During the last decades the idea of ”success” has obsessed us, becoming one of the most characteristic signs of the dominant social narrative. All of us, as good sons of this society, pursue the goal of “succeeding in life”. The problem is that this success is presented under very limited coordinates, which point to the accumulation of wealth, power and/or influence.
Obviously, in this context “failure” is widely hated, is something that we must avoid at all costs because it means that we do not fit into social standards, that we are not enough intelligent or capable to achieve the goal that everyone is pursuing. That’s why, when we fail, we try to hide it, we deny the facts or pretend that nothing has happened. The obsession with success and the terror of failure make us insecure and vulnerable.
The experiment that showed the damage caused by the exaltation of “success”
In the late 1990s, two psychologists from Columbia University conducted an experiment that revealed the damage caused by pressure to succeed. The researchers asked a group of children to complete a series of exercises to evaluate their intelligence. But they gave them a fake feedback that had nothing to do with their actual performance.
Some were told that they did well, others were praised as “little geniuses” and to the rest nothing else was said.
Thereafter, the psychologists explained to the children that they could choose between very easy tasks, which they would probably solve well but from which they would learn a little, or more difficult tasks in which they could make mistakes but also learn new things.
65% of the children who had been praised and labeled as “geniuses” opted for the easy task while in the other groups the percentage decreased by almost a half.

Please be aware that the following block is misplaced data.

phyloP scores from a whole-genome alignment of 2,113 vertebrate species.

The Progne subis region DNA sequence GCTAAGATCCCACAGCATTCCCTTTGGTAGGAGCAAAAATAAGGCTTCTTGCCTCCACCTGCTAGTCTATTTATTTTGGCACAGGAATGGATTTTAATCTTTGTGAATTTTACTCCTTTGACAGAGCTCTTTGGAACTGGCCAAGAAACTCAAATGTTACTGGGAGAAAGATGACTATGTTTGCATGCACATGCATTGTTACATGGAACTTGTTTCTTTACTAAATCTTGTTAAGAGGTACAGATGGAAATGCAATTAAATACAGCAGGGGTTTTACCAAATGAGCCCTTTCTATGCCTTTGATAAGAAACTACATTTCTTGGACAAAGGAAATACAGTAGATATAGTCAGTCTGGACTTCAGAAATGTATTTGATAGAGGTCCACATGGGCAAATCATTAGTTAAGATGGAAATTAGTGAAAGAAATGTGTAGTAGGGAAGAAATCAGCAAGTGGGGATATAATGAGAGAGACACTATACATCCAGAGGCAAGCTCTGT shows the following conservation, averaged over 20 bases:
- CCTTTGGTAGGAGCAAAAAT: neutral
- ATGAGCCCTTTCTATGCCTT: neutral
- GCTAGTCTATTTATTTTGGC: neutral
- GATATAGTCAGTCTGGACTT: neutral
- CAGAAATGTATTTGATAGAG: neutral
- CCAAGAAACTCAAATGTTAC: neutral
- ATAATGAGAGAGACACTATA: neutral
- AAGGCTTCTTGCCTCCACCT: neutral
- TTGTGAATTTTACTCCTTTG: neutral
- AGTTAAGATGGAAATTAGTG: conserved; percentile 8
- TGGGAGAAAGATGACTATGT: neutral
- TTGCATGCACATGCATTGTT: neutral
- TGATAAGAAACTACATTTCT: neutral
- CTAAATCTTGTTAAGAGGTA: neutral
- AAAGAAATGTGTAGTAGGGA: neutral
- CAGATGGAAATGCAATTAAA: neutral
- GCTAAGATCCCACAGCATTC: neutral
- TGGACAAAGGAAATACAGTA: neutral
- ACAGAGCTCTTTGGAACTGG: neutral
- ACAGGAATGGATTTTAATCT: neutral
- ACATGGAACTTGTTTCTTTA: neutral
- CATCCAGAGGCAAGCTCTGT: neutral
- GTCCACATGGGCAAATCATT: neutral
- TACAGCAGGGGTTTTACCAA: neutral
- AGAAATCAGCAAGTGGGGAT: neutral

Those children were only between 10 and 12 years old, which means that at that age we have already introjected the concepts of success and failure, so that they begin to influence our decisions, limiting our chances of learning and grow.
In fact, one of the main problems of the fear of failure is that it limits success. The more we are obsessed with success, the more we fear failure, which will make us take more cautious decisions that in many cases can take us far from our goal. It is a snake biting its own tail.
You do not know how strong you are until being strong is your only chance
Resilience is a capacity that grows in adversity. For example, those who have overcome a serious illness often acknowledge that the experience has strengthened them, allowing them to discover an inner strength they did not suspect.
When adversity knocks on our door, they force us to activate our psychological resources, thus revealing potentialities that we did not suspect. When we finally get out of this situation, something will be changed inside of us: now we know we are able to face difficulties and failures without collapsing.
So when we get into trouble again, we can count on our ability to move forward. We can fully trust ourselves because we know exactly how far we can go and what we can endure.
The singer and composer Neil Young spoke about the idea of failure as a catalyst for personal trust at the 2012 Slamdance Film Festival when they asked him what was the road to success:
“The other thing you need to be willing to do is to be able to embrace, accept and welcome failure in your life, with open arms and with a broad vision, make sure you always “welcome” failure. Saying always: “failure, happy to have you next, come on”. Because in this way you will not have any fear. And if you are not afraid, believe and listen to yourself, you are the numbers one. Everything else is behind you. It’s your life, your movie … Fuck everything else.”
The failures to which Young refers are those related to our life experiences, those failures that contain a lesson, both on ourselves and on our circumstances, are failures that transform us because they allow us to glimpse an inner strength that we did not know.
Failing allows us to understand that it is possible to start over again and move forward. It makes us stronger and gives us power, allowing us to know who we really are, what we are capable of and where we can get in life.
Mueller, C. M. & Dweck, C. S. (1998) Praise for intelligence can undermine children’s motivation and performance. Journal of Personality and Social Psychology; 75(1): 33-52.
Dweck, C. S. (1999) Caution – Praise can be dangerous. American Educator; 23: 4–9.